That ultimately made it difficult for crew chief Larry Carter to figure just how short they were on fuel because the entire final run was all green-flag racing.

All said, though, it's still a lot better than last year, when McMurray's team was the biggest disappointment in the sport.

"Yeah. Oh yeah, no doubt," McMurray said. "I saw Greg [Biffle] after the race at Michigan, and he had a top-two or -three car, and had an oil cooler break with 20 laps to go and finished like 35th or something.

"He was all pissed off, and I said, 'Greg, look at it this way -- it's better off to run really good and not finish well than to run like crap all day.' And he, of course, didn't see my side of that. He was like, 'Whatever.' It's certainly better than what we went through last year when we struggled every single week."


Heard Robby Gordon's silly comment: "JPM didn't win the race, he just got lucky." Isn't a corollary to that statement, "The Monster Fusion was a great car, it just didn't have a driver who could get it to Victory Lane?"

-- Dwight Corrin, Wichita, Kan.

I presume Gordon's intent was to make known his opinion of having had the best race car Sunday. (McMurray agreed he and Gordon were the class of the field.) Fact is, he didn't win. He has every right to voice frustration -- getting beat by fuel-mileage strategy after setting the pace for most of the day must be maddening.

But to discount what Montoya did is ridiculous. He all but wrecked that thing twice in the hairpin during the stretch run, overdrove it so hard he was forced to lock it down, regroup and try again. Granted, McMurray's aggression was greatly limited in the name of fuel conservation, and that might have saved Montoya.

Side note: At this point, it is unquantifiable what Montoya's victory will mean culturally for NASCAR. It is absolutely huge.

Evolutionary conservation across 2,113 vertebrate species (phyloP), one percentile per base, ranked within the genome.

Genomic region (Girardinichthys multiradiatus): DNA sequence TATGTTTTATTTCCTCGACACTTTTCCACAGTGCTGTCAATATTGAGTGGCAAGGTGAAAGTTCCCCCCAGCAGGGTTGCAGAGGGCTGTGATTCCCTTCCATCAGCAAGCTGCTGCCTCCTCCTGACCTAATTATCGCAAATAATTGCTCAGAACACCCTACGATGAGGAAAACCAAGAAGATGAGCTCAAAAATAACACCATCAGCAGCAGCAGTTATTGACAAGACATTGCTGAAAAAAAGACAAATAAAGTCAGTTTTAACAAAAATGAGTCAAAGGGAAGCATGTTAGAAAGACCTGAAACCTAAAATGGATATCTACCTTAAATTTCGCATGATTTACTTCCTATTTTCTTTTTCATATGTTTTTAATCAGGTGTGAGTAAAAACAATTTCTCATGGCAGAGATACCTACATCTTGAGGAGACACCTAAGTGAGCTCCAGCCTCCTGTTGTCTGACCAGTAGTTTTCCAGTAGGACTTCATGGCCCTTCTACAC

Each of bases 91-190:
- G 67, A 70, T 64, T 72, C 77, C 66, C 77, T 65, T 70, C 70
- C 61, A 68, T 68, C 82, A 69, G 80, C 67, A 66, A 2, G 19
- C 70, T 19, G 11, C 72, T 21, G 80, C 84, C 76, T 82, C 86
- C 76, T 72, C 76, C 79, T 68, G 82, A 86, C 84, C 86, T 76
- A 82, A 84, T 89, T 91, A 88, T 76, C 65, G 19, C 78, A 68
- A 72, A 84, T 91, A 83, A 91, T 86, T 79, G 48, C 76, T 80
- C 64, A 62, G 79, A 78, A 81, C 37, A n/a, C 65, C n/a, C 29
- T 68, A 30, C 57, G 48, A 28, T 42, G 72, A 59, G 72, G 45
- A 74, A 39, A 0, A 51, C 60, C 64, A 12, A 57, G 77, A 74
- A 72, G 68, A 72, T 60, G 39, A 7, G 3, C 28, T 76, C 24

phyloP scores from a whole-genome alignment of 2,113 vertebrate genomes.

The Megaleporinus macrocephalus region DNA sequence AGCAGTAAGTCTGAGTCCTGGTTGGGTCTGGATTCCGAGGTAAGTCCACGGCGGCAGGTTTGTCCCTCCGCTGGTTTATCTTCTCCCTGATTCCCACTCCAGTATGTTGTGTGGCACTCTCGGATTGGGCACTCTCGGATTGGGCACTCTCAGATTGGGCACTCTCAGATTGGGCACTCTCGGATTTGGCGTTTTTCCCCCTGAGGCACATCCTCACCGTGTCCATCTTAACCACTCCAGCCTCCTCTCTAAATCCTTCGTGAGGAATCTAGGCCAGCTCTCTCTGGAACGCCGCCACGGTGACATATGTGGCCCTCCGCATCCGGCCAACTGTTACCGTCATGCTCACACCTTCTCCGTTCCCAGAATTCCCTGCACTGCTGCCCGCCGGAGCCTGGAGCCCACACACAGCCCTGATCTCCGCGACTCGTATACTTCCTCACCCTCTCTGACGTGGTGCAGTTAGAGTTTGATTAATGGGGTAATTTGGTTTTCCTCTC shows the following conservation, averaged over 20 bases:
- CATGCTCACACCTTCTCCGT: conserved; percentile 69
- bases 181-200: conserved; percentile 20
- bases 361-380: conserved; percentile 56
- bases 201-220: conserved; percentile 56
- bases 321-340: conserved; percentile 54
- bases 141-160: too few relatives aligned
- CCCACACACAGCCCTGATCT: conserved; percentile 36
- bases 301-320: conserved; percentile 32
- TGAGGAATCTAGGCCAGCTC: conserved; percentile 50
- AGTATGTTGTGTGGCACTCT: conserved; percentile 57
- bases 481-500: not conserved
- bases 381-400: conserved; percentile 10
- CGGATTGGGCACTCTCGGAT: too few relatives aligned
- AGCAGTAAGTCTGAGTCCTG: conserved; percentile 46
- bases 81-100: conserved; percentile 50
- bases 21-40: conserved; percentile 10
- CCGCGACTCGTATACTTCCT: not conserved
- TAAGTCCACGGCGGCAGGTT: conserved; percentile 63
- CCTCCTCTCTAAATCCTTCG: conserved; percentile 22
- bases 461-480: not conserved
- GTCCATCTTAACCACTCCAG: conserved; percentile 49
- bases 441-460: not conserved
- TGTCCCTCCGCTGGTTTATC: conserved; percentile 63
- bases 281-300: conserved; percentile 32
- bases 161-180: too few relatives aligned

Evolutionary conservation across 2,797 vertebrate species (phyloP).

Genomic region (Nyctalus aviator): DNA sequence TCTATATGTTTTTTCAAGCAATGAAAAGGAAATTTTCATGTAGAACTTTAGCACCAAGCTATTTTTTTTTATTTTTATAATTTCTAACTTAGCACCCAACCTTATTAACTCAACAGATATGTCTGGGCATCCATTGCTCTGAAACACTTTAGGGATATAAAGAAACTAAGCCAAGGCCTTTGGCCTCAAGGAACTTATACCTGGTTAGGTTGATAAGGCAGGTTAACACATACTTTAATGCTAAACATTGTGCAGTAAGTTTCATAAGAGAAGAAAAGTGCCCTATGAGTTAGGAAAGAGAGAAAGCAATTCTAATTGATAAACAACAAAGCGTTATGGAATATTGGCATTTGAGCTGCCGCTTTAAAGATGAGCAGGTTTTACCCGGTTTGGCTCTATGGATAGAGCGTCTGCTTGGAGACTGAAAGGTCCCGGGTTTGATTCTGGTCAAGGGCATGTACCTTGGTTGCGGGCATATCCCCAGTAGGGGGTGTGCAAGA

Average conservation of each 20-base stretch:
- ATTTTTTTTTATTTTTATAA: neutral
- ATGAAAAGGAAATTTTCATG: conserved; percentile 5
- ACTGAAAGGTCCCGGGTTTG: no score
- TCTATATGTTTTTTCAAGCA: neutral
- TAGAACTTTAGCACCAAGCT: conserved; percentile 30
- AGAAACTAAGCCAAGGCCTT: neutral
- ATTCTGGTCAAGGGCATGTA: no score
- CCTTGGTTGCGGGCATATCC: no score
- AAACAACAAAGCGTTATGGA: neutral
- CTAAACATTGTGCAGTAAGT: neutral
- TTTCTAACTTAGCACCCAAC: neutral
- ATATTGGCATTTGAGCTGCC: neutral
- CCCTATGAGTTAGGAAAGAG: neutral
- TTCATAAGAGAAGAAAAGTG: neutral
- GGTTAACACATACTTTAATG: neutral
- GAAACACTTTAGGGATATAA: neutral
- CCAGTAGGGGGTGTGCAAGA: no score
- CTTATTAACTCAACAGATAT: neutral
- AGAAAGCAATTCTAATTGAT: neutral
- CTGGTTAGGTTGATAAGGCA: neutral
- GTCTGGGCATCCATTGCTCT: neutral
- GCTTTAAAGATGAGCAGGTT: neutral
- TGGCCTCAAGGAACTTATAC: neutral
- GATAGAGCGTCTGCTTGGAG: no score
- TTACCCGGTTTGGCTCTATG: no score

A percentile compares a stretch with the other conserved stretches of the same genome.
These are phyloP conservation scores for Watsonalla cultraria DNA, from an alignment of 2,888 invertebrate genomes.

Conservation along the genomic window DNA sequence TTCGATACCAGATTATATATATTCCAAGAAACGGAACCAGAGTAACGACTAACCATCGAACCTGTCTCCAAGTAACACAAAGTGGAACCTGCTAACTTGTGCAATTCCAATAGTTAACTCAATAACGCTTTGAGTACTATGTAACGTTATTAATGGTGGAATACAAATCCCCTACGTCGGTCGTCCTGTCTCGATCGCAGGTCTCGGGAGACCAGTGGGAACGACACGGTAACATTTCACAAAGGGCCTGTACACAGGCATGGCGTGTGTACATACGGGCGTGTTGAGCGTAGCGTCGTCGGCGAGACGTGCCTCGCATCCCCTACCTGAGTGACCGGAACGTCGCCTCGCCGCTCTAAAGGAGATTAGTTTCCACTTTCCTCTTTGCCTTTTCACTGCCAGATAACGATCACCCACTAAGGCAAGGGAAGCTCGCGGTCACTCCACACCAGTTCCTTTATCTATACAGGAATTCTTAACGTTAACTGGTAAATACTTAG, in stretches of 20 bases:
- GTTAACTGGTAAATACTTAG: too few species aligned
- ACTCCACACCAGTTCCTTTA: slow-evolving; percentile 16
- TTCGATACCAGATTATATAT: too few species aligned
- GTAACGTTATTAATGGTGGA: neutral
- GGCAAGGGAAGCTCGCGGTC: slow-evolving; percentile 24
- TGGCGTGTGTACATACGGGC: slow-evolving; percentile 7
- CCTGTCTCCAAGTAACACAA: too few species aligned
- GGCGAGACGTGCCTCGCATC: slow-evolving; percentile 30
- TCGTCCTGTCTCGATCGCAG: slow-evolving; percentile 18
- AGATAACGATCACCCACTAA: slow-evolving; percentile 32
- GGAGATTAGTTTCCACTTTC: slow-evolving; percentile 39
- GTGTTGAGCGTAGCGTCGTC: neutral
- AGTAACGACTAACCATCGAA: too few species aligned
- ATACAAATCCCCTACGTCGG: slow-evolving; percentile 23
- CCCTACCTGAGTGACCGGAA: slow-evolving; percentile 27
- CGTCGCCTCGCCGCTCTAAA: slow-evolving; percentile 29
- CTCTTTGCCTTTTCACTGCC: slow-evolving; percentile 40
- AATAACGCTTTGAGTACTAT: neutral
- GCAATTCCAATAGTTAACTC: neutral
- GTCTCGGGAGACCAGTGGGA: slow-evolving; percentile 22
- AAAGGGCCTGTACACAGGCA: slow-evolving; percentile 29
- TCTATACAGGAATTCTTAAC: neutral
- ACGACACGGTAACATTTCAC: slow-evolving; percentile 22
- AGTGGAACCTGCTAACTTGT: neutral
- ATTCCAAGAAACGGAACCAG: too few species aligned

So, MartDawg

With Denny's win Saturday night, is this the first time a driver has gotten his first win without crossing the finish himself?

-- Mary Beth Harrell, Emporia, Va.

Negative. It has happened many times before, Mary Beth.

According to historian Buz McKim of the NASCAR Hall of Fame, it occurred several times at Bristol Motor Speedway (then Bristol International Speedway) in the 1960s and '70s. The last time it happened in the Cup series was Aug. 7, 1977, at Talladega Superspeedway, when Darrell Waltrip, who retired from the race at Lap 106 after the engine failed on his No. 88 Chevy, subbed for an ailing Donnie Allison in the No. 1 Hawaiian Tropic Oldsmobile.

Waltrip won the race, but Allison was credited with the win because he started the event.

Ironically, if Waltrip were credited with that victory, he'd stand in sole possession of third on the all-time Cup series victory list. But as it stands, he is tied with Donnie's brother Bobby at 84 wins.

The only other time it has happened in the Busch Series came in 1985, when Harry Gant substituted for Jack Ingram and won. It has never happened in the Craftsman Truck Series.

(Shout-out to the folks at www.racing-reference.info. If you've never checked out that site, take a moment to do so. It's unreal -- every statistical tidbit of NASCAR information imaginable.)


I know you were in Sonoma since I saw you on ESPN from the track. But on NASCAR Now Monday it looked like you were back in Charlotte. That's a lot of travel. Do you have a private plane?

-- Jaynie, Dallas, N.C.